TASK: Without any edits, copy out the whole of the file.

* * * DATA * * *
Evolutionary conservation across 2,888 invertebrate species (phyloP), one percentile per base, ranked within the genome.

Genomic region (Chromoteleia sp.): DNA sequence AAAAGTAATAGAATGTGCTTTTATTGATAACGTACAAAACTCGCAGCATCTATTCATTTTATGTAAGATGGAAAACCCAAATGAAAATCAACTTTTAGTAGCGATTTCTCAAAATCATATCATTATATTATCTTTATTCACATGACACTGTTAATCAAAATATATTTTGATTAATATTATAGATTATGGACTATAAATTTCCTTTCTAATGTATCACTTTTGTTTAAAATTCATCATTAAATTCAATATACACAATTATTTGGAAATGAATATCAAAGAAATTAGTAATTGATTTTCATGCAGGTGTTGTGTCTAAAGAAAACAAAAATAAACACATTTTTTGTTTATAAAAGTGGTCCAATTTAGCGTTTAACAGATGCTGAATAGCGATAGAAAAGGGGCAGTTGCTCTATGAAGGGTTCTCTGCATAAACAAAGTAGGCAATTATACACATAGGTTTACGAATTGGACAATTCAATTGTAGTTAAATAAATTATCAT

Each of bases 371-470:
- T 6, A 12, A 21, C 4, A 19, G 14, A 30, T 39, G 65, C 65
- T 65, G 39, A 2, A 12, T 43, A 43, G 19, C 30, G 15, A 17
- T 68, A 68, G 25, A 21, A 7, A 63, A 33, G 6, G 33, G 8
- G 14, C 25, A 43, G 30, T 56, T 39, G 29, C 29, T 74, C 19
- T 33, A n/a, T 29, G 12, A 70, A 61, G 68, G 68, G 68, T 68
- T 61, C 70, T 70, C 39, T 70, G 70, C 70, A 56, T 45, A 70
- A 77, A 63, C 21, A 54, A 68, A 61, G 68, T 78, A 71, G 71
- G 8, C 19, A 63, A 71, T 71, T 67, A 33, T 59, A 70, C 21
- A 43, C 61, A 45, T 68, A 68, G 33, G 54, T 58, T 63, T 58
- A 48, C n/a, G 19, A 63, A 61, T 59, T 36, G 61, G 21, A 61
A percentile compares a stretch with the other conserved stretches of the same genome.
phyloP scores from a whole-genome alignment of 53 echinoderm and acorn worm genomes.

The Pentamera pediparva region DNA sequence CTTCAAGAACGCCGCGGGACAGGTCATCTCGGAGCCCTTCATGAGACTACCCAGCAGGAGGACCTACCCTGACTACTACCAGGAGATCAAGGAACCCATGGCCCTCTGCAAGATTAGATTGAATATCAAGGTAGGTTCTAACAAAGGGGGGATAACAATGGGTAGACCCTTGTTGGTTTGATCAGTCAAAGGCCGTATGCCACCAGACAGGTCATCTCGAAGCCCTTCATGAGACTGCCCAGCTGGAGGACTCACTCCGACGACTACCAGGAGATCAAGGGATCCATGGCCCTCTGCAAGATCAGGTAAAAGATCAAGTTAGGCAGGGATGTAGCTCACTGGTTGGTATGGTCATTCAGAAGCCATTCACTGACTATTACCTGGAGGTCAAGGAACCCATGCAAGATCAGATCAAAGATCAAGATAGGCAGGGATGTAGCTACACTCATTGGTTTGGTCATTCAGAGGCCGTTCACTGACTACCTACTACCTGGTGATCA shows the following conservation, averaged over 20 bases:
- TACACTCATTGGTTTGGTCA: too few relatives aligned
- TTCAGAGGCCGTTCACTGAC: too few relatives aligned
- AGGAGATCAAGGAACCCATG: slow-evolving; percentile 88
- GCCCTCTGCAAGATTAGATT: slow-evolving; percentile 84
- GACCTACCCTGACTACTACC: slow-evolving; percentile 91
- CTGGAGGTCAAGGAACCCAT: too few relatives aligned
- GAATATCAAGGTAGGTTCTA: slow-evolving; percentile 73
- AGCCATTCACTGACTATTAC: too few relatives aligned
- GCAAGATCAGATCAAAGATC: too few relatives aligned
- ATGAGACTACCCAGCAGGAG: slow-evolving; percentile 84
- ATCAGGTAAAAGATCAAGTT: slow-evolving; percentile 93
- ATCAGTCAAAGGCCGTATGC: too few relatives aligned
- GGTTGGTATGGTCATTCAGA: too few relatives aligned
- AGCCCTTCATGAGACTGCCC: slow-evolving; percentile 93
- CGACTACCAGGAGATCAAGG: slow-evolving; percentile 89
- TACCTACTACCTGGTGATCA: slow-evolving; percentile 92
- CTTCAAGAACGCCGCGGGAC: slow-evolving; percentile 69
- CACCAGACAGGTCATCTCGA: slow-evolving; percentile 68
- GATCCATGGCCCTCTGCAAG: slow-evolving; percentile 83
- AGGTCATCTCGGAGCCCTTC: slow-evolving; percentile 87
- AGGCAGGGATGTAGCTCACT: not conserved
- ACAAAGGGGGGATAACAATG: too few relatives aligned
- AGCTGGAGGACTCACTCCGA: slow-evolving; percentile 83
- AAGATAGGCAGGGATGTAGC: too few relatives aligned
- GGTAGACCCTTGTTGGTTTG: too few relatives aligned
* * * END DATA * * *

Evolutionary conservation across 2,888 invertebrate species (phyloP), one percentile per base, ranked within the genome.

Genomic region (Chromoteleia sp.): DNA sequence AAAAGTAATAGAATGTGCTTTTATTGATAACGTACAAAACTCGCAGCATCTATTCATTTTATGTAAGATGGAAAACCCAAATGAAAATCAACTTTTAGTAGCGATTTCTCAAAATCATATCATTATATTATCTTTATTCACATGACACTGTTAATCAAAATATATTTTGATTAATATTATAGATTATGGACTATAAATTTCCTTTCTAATGTATCACTTTTGTTTAAAATTCATCATTAAATTCAATATACACAATTATTTGGAAATGAATATCAAAGAAATTAGTAATTGATTTTCATGCAGGTGTTGTGTCTAAAGAAAACAAAAATAAACACATTTTTTGTTTATAAAAGTGGTCCAATTTAGCGTTTAACAGATGCTGAATAGCGATAGAAAAGGGGCAGTTGCTCTATGAAGGGTTCTCTGCATAAACAAAGTAGGCAATTATACACATAGGTTTACGAATTGGACAATTCAATTGTAGTTAAATAAATTATCAT

Each of bases 371-470:
- T 6, A 12, A 21, C 4, A 19, G 14, A 30, T 39, G 65, C 65
- T 65, G 39, A 2, A 12, T 43, A 43, G 19, C 30, G 15, A 17
- T 68, A 68, G 25, A 21, A 7, A 63, A 33, G 6, G 33, G 8
- G 14, C 25, A 43, G 30, T 56, T 39, G 29, C 29, T 74, C 19
- T 33, A n/a, T 29, G 12, A 70, A 61, G 68, G 68, G 68, T 68
- T 61, C 70, T 70, C 39, T 70, G 70, C 70, A 56, T 45, A 70
- A 77, A 63, C 21, A 54, A 68, A 61, G 68, T 78, A 71, G 71
- G 8, C 19, A 63, A 71, T 71, T 67, A 33, T 59, A 70, C 21
- A 43, C 61, A 45, T 68, A 68, G 33, G 54, T 58, T 63, T 58
- A 48, C n/a, G 19, A 63, A 61, T 59, T 36, G 61, G 21, A 61
A percentile compares a stretch with the other conserved stretches of the same genome.
phyloP scores from a whole-genome alignment of 53 echinoderm and acorn worm genomes.

The Pentamera pediparva region DNA sequence CTTCAAGAACGCCGCGGGACAGGTCATCTCGGAGCCCTTCATGAGACTACCCAGCAGGAGGACCTACCCTGACTACTACCAGGAGATCAAGGAACCCATGGCCCTCTGCAAGATTAGATTGAATATCAAGGTAGGTTCTAACAAAGGGGGGATAACAATGGGTAGACCCTTGTTGGTTTGATCAGTCAAAGGCCGTATGCCACCAGACAGGTCATCTCGAAGCCCTTCATGAGACTGCCCAGCTGGAGGACTCACTCCGACGACTACCAGGAGATCAAGGGATCCATGGCCCTCTGCAAGATCAGGTAAAAGATCAAGTTAGGCAGGGATGTAGCTCACTGGTTGGTATGGTCATTCAGAAGCCATTCACTGACTATTACCTGGAGGTCAAGGAACCCATGCAAGATCAGATCAAAGATCAAGATAGGCAGGGATGTAGCTACACTCATTGGTTTGGTCATTCAGAGGCCGTTCACTGACTACCTACTACCTGGTGATCA shows the following conservation, averaged over 20 bases:
- TACACTCATTGGTTTGGTCA: too few relatives aligned
- TTCAGAGGCCGTTCACTGAC: too few relatives aligned
- AGGAGATCAAGGAACCCATG: slow-evolving; percentile 88
- GCCCTCTGCAAGATTAGATT: slow-evolving; percentile 84
- GACCTACCCTGACTACTACC: slow-evolving; percentile 91
- CTGGAGGTCAAGGAACCCAT: too few relatives aligned
- GAATATCAAGGTAGGTTCTA: slow-evolving; percentile 73
- AGCCATTCACTGACTATTAC: too few relatives aligned
- GCAAGATCAGATCAAAGATC: too few relatives aligned
- ATGAGACTACCCAGCAGGAG: slow-evolving; percentile 84
- ATCAGGTAAAAGATCAAGTT: slow-evolving; percentile 93
- ATCAGTCAAAGGCCGTATGC: too few relatives aligned
- GGTTGGTATGGTCATTCAGA: too few relatives aligned
- AGCCCTTCATGAGACTGCCC: slow-evolving; percentile 93
- CGACTACCAGGAGATCAAGG: slow-evolving; percentile 89
- TACCTACTACCTGGTGATCA: slow-evolving; percentile 92
- CTTCAAGAACGCCGCGGGAC: slow-evolving; percentile 69
- CACCAGACAGGTCATCTCGA: slow-evolving; percentile 68
- GATCCATGGCCCTCTGCAAG: slow-evolving; percentile 83
- AGGTCATCTCGGAGCCCTTC: slow-evolving; percentile 87
- AGGCAGGGATGTAGCTCACT: not conserved
- ACAAAGGGGGGATAACAATG: too few relatives aligned
- AGCTGGAGGACTCACTCCGA: slow-evolving; percentile 83
- AAGATAGGCAGGGATGTAGC: too few relatives aligned
- GGTAGACCCTTGTTGGTTTG: too few relatives aligned